I’m not knocking Hugh Mackey, but your suggestion is not really research at all. How could you possibly test any hypothesis relating to happiness in a meaningful and useful way without “numbers and tables”?

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  3. Brendan, you’re right, after sending out your 50 interviewers to do 50 in-depth interviews, you are going to see if there are similarities, patterns etc in the accounts, so there will be numbers, sort of. But in your report, if you lack a convincing explanation, you can at least quote some of your subjects own explanations for why they are less happy than their mothers. (Maybe the Wolfers paper does – I only got to page 11 before the bizarreness of talking about happiness like that became overwhelming. – the cult of economics I guess)
    .
    The neurotic feminist has a point – there is a sort of implication, if no other explanation for the decline in happiness is given, that the changes mentioned (better employment opportunities etc) could be the cause. It leaves me, as a reader, to think “but what about ….” and then gives me nothing. That’s where Mackay’s interview accounts give a richer result – there might not be an ‘answer ‘ but you’ll be a bit further along in thinking about the issue.

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  4. I wouldn’t call The Age “The Guardian of the South”, perhaps it wishes it was that, but The Guardian is much much better!

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  5. “Instead of being sceptical about using policy to promote happiness, maybe we should give it a go”
    .
    We do — we try and knock off the left tail of the (un)happiness distribution via medicare funded psychologists and GPs dishing out publically subsidized anti-depressants on the PBS scheme. These drugs are in fact the top PBS scheme drug used by women in some of the younger age groups (more than the pill).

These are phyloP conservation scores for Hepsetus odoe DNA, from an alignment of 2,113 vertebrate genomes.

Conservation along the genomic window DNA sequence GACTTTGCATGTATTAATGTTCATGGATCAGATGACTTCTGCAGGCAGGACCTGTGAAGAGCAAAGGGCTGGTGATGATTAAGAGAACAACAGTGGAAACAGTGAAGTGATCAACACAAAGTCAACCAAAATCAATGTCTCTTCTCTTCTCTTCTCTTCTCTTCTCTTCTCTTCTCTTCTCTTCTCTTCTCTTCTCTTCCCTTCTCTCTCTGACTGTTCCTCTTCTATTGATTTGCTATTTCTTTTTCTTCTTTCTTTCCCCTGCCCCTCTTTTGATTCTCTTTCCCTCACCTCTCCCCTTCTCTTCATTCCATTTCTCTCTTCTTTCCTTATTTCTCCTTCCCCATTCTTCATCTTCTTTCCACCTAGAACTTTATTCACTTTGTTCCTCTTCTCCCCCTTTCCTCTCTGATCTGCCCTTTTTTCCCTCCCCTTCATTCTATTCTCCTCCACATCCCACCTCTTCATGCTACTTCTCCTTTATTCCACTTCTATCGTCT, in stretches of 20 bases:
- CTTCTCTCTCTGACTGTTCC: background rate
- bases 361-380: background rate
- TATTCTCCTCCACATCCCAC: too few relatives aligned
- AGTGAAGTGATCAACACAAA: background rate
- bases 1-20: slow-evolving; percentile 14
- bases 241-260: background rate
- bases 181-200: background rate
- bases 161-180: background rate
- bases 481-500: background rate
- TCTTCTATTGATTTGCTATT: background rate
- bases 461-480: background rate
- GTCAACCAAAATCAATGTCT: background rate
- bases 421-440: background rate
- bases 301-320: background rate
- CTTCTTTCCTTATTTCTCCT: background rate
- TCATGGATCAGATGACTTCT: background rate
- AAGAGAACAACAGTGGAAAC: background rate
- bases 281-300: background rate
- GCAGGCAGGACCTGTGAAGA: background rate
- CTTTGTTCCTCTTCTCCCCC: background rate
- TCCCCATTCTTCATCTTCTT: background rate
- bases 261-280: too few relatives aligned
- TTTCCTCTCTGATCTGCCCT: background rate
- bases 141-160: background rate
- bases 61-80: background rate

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  6. Though not under the heading ‘happiness policy’, we do try to target many well-established causes of individual misery, eg illness including mental illness and unemployment. However happiness arguments are redundant in these cases, an added justification when no more justifications are needed. My scepticism is more about the idea that policy can easily affect the well-being levels of the vast majority of people who at any given time report happiness levels within the range generally considered normal (7+ on a 0-10 scale). I am even more sceptical when the policies involve broad social changes that have little or no individual level evidence of efficacy (eg lower material consumption), or are highly reliant on invididual perceptions of complex social relationships, eg it is claimed that we would be more happy with less inequality, but as Will Wilkinson argues this appears to be ideologically mediated (inequality is not harmful unless you think it is) and is hard to address via public policy via things like income redistribution because people’s subjective view of their position in the income distribution is often at odds with their objective position.

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  7. “…report happiness levels within the range generally considered normal (7+ on a 0-10 scale). ”
    .
    That reminds me of what I didn’t like about the Wolfers paper. We start out learning from experience, then we get 12-20 years of education: being taught to abstract and to be logical – powerful tools. But maybe not so useful for thinking about happiness. Experience and imagination might be better. By the time Wolfers has abstracted the concept to the nth degree you can’t even imagine what happiness could mean.
    .
    We could probably run some computer program across The Oxford Book of English Verse and find out all sorts of things about average syllables per line or whatever – we just wouldn’t learn anything about poetry. It’s that old saying, to a man with a hammer every problem looks like a nail. Let’s keep economists away from the subject of happiness – they don’t have the right tools. I’ll stop before I start quoting Desiderata or Khalil Gibran.